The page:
“Maybe it’s the Hegelian in me, but when someone asked recently what I look for in a great painting, I said it’s the ‘antinomies.’ I don’t think it’s what they were expecting,” he said. Hall seeks seemingly irreconcilable qualities: the way the physical quality of the paint itself steals attention from the image it conjures up, for example. Jim always favors the idea that what’s happening in a great painting is under the artist’s technical control, and I always stress how all the controls have to lead up to an unrepeatable combination of factors which can’t be regulated into the processes of a particular style. Again: an antimony. The style is there, the way the sound of a person’s voice is there in everything she said, yet that identifiable quality isn’t entirely conscious or intentional. As a way of conceding a little to my point, on a different level, Jim agreed that an artist can do something well without having to understand all of the implications of the finished work. “When I was at Penn, Joseph Heller came to talk and a member of the audience got up and spent what felt like twenty minutes explaining what Heller’s book meant. It seemed insufferable at the time. Yet Heller let him go on and then nodded and said, That sounds about right. I’d just never thought of that.”  An artist needs to know how to make an image work, not predict all the ways it will be understood. And a balance between representation and abstraction relates to Jim’s notion of “antinomies. ” An image lies somewhere on the continuum between the extreme of photographic accuracy and flat geometric pattern—and those two poles pull against and work with each other in every painting. “Klee said, more or less, that pure abstraction was impossible. As soon as you make a mark, you invoke images and feelings and memories. You can’t get completely away from it.”

All of these thoughts apply to Insalaco’s painting, many times over. It’s one of those images that seems laden with inexhaustible possibilities for interpretation. It’s a dizzying confederation of opposites fused into a single image, not just visually, but intellectually. It appears to be a painting that faithfully renders a photograph Insalaco took, standing with his companion on a sidewalk in Manhattan, with his camera pointed into a department store display of two naked mannequins. He represents them as Adam and Eve, with a red telephone in Eve’s hand, a sort of amalgam of serpent and apple. Here’s one of the practical difficulties of the painting, and one of its ironies. It’s pretty obviously a painting drawn with great fidelity from a snapshot Insalaco or his friend took on a visit to New York City. Yet when you, the viewer, take a photograph of the painting itself, its unity as a painting seems to break apart into all the jangling artifacts of casual photography and much of what’s amazing about it gets lost in the limitations of your camera’s exposure. In the photograph I took of it—Jim observed the same thing when he tried to shoot it for publicity—it looks as if the painting is badly lit, marred by glare from the gallery’s track lights, but that glare is actually part of the painted image itself. So you realize you’re taking a photograph of a painting of  . . . a photograph . . . which is actually a picture of at least two separate images superimposed upon each other: the reflected street scene and the diorama behind the glass, where two naked mannequins await their next wardrobe. What also gets lost in the photograph I took: all the rich, delicate detail in the darker lower areas. The surface of the painting offers a beautiful, sinuous network of flora, rising up from the bottom, and you wonder if this pattern was part of what Insalaco actually saw or is he simply imagining a garden in the middle of this city? It’s as if someone has attached a kind of transparent wallpaper to the backside of the glass, covering it with waves of leaves and blossoms, a Garden of Eden reduced to this flat scrim hovering somewhere between the actual space behind the glass and the ghostly reflection of the street with its river of yellow cabs. (The word GHOST, an ad for a broadway play, rides atop one of the cabs where one often finds an advertisement for Manhattan strip clubs on many cabs; another wry irony buried among so many others here in this painting of two modestly represented nudes.) The male figure is clearly a life-sized doll. You can see the line, the seam, between his arm and his shoulder, where the plastic parts have been socketed together. Yet Eve’s shoulder looks smoothly human. Is an actual woman posing with a lifeless dummy? Could this be a shot of a performance? The longer you look, the more the questions compound themselves. Insalaco has adopted one of the great myths in Western culture, the Garden of Eden, the Fall, Original Sin and both emptied it of its meaning and somehow used it to point a finger toward contemporary American consumer culture: here they are, the prototypical human beings, but naked and lifeless, with the fruit of the Tree of Knowledge having taken the shape of an old-school telephone, itself the prototype of everything that has narrowed our awareness now. The media, the Internet, Web 2.0, iPhones . . . the endless, mindless stream of images and chatter.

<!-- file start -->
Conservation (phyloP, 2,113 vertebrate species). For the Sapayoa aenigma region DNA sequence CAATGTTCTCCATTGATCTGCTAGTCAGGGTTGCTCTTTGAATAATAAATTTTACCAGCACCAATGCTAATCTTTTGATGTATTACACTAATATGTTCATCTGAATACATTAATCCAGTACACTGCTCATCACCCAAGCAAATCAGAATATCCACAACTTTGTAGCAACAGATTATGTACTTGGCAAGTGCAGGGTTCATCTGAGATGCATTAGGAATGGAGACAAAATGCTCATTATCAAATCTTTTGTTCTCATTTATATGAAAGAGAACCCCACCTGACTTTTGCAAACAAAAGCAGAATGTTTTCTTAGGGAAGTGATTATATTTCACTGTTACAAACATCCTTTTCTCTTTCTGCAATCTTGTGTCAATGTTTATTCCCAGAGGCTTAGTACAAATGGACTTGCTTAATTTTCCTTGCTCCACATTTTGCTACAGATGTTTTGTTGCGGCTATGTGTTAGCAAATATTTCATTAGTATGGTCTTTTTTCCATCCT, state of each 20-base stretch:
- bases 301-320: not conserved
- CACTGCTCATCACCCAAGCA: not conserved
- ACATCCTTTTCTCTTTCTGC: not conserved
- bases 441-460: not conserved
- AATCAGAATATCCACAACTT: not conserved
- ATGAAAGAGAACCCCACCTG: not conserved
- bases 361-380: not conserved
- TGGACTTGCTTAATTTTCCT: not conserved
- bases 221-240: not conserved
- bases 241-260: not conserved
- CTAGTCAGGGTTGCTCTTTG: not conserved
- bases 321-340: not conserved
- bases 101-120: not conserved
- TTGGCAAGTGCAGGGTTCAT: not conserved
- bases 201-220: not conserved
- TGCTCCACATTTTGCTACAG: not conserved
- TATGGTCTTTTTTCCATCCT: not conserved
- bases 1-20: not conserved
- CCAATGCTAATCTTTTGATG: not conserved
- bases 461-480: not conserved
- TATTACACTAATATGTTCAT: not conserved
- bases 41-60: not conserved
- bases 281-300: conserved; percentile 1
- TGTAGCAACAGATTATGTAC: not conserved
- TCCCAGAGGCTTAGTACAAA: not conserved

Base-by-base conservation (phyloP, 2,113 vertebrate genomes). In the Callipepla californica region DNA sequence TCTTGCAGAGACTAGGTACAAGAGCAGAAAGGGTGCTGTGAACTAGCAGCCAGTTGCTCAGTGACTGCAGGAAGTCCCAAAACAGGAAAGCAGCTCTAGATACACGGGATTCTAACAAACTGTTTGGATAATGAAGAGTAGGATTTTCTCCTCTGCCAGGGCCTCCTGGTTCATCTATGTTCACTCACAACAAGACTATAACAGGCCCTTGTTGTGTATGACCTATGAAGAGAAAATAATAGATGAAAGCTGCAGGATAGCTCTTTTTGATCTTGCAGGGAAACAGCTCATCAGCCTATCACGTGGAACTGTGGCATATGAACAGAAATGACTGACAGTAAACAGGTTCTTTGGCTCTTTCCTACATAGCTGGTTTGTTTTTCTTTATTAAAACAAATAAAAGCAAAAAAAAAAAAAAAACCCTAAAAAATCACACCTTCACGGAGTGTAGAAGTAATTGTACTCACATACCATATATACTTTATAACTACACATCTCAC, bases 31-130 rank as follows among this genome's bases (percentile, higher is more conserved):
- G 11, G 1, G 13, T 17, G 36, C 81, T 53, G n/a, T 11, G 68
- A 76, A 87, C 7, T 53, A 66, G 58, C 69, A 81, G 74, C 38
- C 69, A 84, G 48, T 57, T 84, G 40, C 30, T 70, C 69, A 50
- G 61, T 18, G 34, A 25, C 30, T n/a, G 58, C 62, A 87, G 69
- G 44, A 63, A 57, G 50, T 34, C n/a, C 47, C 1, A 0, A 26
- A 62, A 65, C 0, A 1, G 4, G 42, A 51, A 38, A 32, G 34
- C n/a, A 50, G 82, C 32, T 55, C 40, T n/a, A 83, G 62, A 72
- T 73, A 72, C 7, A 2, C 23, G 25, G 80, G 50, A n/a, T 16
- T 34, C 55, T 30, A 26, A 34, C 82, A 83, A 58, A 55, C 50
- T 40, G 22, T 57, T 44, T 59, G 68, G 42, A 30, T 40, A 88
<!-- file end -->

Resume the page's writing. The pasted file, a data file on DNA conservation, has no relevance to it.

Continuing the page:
What’s most remarkable for me about this painting, though, is that it miraculously hangs together, despite how incredibly busy it is. That’s the biggest “antinomy” here: the courage it must have taken to risk the incoherence so many visual elements would usually generate and somehow unify them. Without quite understanding why, I told Jim it reminded me of Chagall’s cubist period, when he did those enormous paintings of himself and his wife floating over Vitebsk, or floating through a room like smoke. At that point in his career, Chagall was trying both to conjure a dream and yet be incredibly precise with his edges, his forms, in order to conveying a sense of something entirely outside his experience: zero-gravity space, as a metaphor of love. He and Insalaco both succeed in their attempt to convey an absolutely convincing sense of unreality, a world that behaves in perfect obedience to its own secret rules. Those Chagall paintings work, as is the case with much of Cubism, by calling your attention to the surface, the paint, all the demands of the surface even as they create a sense of fractured depth. (That antinomy again.) Which is exactly what you get here: you are seeing two or three or even four different kinds of space, outdoor and interior, urban and idyllic, staged and accidental, imaginary and actual, and yet they are completely interpenetrated, each fused with all the others. Ordinary space and time dissolve and the composition flattens everything out to the point where it seems you’re almost gazing at a tapestry. Adam and Eve on 57th St.is genuinely a tour de force.